Karl JohanAndersson (1827 – 1867) more often used his anglicised name, Charles John Andersson; Swedish/English trader, miner, hunter; and amateur naturalist and ornithologist. He explored and collected in Sweden as a young man. He was the son of British bear hunter Llewellyn Lloyd, ‘impoverished but of good family,’ and a Swedish lady, a servant of Lloyd’s in Sweden. He was in London arranging another expedition up north when he met Francis Galton.
Andersson describes his introduction to Galton as follows: “Shortly after my arrival in London, Sir Hyde Parker, “The King of Fishermen,” introduced me to Mr. Francis Galton, who was then just on the point of undertaking an expedition to Southern Africa; his intention being to explore the unknown regions beyond the boundary of the Cape-of-Good-Hope Colony, and to penetrate, if possible, to the recently-discovered Lake Ngami. Upon finding that I, also, had an intention of traveling, and that our tastes and pursuits were, in many respects, similar, he proposed to me to give up my talked-of trip to the far north, and accompany him to the southward – promising, at the same time, to pay the whole of my expenses. This offer awoke within me all my former ambition; and, although I could not be blind to the difficulties and dangers that must necessarily attend such an expedition, I embraced, after some hesitation, Mr. Galton’s tempting and liberal proposal.” [Four Years in Africa, p. 3]
After Galton returned home, Andersson stayed in the region and conducted further expeditions of his own. He reached Lake Ngami in 1853 (like we did in 2010!).
In 1855 he returned to London, where he published his book “Lake Ngami.” (In 2010 I just wrote a blog post ‘We Kayak the Kalahari’). He returned to Africa the same year, later reaching the Okavango and the Cunene rivers. He also launched several ventures in Damaraland, including a copper mining scheme. He was briefly elected Chief of the Damara in 1864, but he was severely wounded in battle against the Nama Hottentots. He died in Ovamboland (or in Angola? Probably not, as he wrote that he was ‘unable to cross the Cunene river.’) in 1867. Andersson is considered the most important early European explorer of the region.
His account of the ‘Ovampoland’ expedition to the Cunene was published in his book Four Years in Africa, usefully supplementing Galton’s own account (Travels in South Africa, in which Galton spoke highly of Andersson. Galton also recommended him to the Royal Geographical Society, which presented him with some scientific instruments).
Andersson also published several other works, including Notes of Travel in South-Western Africa(1875), edited and issued after his death by his father, Llewellyn Lloyd – the ‘British bear hunter,’ remember?
Andersson was chronically short of funds. While in London he tried to borrow money from Galton, attempting to find a publisher for his book, but Galton curtly refused in a letter: “I for my part cannot help you in the way you wish. I have nothing like fortune sufficient to do so. If you had struggled hard with a scrupulous economy, and if as Sir James Brooke did, you had even worked your passage home like a common sailor, if you had lived thriftily and frugally determining to keep as much as possible of what you had so well earned in order to win more, the world would have respected you the more highly. The example you would have set the world would have been a noble one, but a fatal pride has made you take another course and placed you, as I am sure you must acknowledge, in a very false position. We all of us make our mistakes in life. The true plan is to use faults as lessons to make us wiser.” Galton could be this rude as he was titled, wealthy and connected, while Andersson was none of those – and “illegitimate.” Always remember: IMO, there’s no such thing as an illegitimate child. Parents may have been guilty of illegitimate behaviour; but there’s no such thing as an illegitimate child. That description should be erased from the language, and would be if they’d elect me to the Oxford Annual New Words Committee.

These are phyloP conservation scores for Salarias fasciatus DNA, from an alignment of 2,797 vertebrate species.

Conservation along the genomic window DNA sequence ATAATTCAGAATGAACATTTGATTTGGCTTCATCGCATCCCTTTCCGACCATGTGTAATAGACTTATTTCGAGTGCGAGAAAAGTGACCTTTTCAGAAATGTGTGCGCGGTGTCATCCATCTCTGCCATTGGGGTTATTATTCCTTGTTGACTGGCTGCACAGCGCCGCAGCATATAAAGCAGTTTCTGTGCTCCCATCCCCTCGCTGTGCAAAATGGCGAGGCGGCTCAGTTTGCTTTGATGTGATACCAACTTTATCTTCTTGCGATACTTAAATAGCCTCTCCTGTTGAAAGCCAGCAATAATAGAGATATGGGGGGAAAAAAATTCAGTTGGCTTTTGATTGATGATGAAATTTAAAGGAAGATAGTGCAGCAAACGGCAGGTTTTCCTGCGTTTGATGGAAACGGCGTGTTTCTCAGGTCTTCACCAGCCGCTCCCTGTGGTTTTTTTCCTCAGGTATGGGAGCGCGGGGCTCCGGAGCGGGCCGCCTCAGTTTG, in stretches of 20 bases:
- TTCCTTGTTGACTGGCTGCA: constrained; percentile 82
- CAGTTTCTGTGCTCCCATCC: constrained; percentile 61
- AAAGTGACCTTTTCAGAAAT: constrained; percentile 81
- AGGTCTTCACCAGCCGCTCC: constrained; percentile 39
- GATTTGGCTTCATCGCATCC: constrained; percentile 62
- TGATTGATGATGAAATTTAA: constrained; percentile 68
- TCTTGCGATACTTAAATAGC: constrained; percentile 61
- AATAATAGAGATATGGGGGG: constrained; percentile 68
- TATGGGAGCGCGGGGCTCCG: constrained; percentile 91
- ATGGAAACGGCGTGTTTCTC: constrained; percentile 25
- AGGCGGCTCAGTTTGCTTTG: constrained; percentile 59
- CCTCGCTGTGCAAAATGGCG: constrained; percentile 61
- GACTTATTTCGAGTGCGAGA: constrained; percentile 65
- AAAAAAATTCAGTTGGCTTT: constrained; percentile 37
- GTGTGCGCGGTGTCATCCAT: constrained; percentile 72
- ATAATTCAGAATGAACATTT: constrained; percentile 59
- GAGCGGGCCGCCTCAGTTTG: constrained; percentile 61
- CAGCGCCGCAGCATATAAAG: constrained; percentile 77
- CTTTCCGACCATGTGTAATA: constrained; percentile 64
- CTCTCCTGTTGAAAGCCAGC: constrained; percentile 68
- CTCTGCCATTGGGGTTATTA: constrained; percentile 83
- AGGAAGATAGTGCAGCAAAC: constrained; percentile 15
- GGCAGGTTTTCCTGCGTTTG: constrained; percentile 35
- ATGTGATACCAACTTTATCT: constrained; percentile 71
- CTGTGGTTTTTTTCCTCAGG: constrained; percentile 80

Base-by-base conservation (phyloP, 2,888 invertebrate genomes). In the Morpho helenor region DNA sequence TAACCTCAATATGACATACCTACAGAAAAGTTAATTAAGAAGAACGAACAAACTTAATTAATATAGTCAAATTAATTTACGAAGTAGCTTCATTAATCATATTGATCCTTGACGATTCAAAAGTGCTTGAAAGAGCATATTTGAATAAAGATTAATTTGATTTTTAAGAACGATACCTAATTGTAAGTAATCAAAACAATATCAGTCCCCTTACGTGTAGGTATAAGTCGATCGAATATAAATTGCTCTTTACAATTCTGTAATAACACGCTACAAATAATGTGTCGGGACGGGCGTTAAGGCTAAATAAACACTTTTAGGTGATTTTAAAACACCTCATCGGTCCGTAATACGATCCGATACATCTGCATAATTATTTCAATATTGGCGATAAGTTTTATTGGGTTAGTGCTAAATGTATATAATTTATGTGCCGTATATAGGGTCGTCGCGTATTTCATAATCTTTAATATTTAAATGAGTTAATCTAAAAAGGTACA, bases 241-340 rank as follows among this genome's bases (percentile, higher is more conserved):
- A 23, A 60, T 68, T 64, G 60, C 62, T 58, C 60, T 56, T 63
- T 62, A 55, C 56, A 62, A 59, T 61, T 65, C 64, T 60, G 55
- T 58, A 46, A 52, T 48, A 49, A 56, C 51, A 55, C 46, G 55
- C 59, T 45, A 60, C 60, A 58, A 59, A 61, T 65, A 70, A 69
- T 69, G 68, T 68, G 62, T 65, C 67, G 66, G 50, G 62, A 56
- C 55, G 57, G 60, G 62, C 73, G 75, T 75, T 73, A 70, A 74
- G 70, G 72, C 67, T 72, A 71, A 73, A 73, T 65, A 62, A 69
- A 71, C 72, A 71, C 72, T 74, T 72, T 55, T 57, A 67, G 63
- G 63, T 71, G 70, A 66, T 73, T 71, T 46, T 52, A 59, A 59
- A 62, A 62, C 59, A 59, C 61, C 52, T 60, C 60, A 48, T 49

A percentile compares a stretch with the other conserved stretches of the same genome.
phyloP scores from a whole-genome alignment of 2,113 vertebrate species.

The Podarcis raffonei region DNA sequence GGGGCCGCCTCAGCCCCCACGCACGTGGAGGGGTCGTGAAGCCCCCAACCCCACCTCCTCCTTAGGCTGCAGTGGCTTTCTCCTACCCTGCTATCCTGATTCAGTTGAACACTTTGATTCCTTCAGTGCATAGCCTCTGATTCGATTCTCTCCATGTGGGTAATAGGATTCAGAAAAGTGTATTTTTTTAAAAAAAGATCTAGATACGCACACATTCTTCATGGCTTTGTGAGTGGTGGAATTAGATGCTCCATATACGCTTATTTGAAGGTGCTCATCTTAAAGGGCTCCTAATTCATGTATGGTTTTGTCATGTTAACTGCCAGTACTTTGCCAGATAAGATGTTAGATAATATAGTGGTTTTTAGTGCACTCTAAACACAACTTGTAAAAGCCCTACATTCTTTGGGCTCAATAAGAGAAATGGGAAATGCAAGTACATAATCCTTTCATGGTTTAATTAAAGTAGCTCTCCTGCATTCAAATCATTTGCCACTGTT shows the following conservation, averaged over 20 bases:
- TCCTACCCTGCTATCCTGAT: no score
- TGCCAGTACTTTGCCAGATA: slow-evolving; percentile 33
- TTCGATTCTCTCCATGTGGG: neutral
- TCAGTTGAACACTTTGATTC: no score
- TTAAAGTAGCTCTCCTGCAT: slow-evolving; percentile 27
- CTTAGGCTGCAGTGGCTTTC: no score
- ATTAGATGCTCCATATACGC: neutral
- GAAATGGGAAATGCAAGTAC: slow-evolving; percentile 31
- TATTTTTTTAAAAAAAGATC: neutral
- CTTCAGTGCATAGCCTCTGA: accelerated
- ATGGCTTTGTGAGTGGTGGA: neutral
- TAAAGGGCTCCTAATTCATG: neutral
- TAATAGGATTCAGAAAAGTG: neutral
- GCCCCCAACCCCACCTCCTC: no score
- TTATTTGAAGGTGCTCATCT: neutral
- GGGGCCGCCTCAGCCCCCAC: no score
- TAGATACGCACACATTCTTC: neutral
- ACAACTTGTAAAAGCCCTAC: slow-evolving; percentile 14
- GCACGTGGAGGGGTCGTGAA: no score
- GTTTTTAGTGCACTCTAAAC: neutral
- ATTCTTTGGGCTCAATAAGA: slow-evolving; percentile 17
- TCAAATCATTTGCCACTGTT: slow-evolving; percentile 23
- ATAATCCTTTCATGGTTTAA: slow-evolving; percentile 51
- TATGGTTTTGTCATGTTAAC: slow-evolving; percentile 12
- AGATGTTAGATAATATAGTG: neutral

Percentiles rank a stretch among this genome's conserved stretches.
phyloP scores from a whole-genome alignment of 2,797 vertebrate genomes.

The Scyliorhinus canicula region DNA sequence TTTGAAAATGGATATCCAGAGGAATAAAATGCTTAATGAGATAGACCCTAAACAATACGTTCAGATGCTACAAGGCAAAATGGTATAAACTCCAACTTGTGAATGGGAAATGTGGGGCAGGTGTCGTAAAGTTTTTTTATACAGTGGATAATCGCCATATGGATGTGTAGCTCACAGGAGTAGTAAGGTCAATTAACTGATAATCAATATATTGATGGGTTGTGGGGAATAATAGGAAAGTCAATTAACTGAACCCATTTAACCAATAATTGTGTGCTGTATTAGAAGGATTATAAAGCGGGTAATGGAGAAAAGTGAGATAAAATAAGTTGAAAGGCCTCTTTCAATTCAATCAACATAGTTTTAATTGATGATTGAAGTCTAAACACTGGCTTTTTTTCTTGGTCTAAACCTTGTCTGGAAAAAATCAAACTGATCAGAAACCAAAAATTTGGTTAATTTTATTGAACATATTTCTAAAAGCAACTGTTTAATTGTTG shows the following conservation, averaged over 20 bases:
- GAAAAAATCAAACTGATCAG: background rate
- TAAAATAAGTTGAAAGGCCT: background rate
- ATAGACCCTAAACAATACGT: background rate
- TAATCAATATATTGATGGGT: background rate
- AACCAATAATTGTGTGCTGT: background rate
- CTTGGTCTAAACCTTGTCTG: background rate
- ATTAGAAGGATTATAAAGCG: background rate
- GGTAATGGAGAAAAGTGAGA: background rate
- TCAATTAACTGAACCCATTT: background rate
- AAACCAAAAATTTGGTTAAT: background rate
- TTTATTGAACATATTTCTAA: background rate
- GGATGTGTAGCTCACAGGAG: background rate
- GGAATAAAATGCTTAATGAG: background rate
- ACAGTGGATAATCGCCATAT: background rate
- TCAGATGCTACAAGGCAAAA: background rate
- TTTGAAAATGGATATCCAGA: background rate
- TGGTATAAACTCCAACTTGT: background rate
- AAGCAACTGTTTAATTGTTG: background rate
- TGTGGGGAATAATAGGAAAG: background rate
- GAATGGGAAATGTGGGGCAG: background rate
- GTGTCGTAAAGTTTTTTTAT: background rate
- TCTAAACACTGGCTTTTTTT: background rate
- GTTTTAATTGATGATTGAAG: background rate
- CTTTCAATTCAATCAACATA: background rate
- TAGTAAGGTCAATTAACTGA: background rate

Andersson, Charles J. “Explorations in South Africa, with the Route from Walfisch Bay to Lake Ngami”, Journal of the Royal Geographical Society, 25 (1855), pp. 79-107.
Andersson, Charles J. Lake Ngami, or Explorations and Discoveries in the Wilds of Southern Africa. New York, 1856.
Andersson, Charles J. The Okavango River, a Narrative of Travel, Exploration and Adventure. London, 1861.
Andersson, Charles J. The Lion and The Elephant (L. Lloyd ed.). London, 1873.
Andersson, Charles J. The Matchless Copper Mine in 1857: Correspondence of Manager C. J. Andersson, edited by Brigitte Lau. Windhoek: National Archives, SWA/Namibia, 1987. 113p., il., maps. ([Archeia, Nr. 7]) .
Andersson, Charles J. Trade and Politics in Central Namibia 1860-1864:Diaries and Correspondence. Windhoek: Archives Services Division, Dept. of National Education, 1989. 338p., il., maps ([Archeia, Nr. 10]) .
Biography: Wallis, J.P.R. Fortune my Foe: The Story of Charles John Andersson, African Explorer 1827-1867 (foreword by the Rt. Hon. General J. C. Smuts), Jonathan Cape, London, 1936
Francis Galton, (1822–1911) was an English polymath, geographer, meteorologist and much else. We are mainly interested here in his 1850 expedition to Namibia. For the rest – and there is a lot of it! – refer to the sources at the bottom. Grandson of Erasmus Darwin and cousin and contemporary of Charles Darwin, Galton is best known as the founder of eugenics, but his interests and subsequent contributions as Victorian traveler and scientist were myriad. The most important and lasting part of Galton’s work was his realisation that science (biology as much as physics) needs mathematics rather than words. Like Darwin, he set out to become a doctor but his curiosity led him further afield—in Galton’s case, to Africa. He was elected as a Fellow of the Royal Geographical Society in 1853, a Fellow of the Royal Society in 1860, and was knighted in 1909.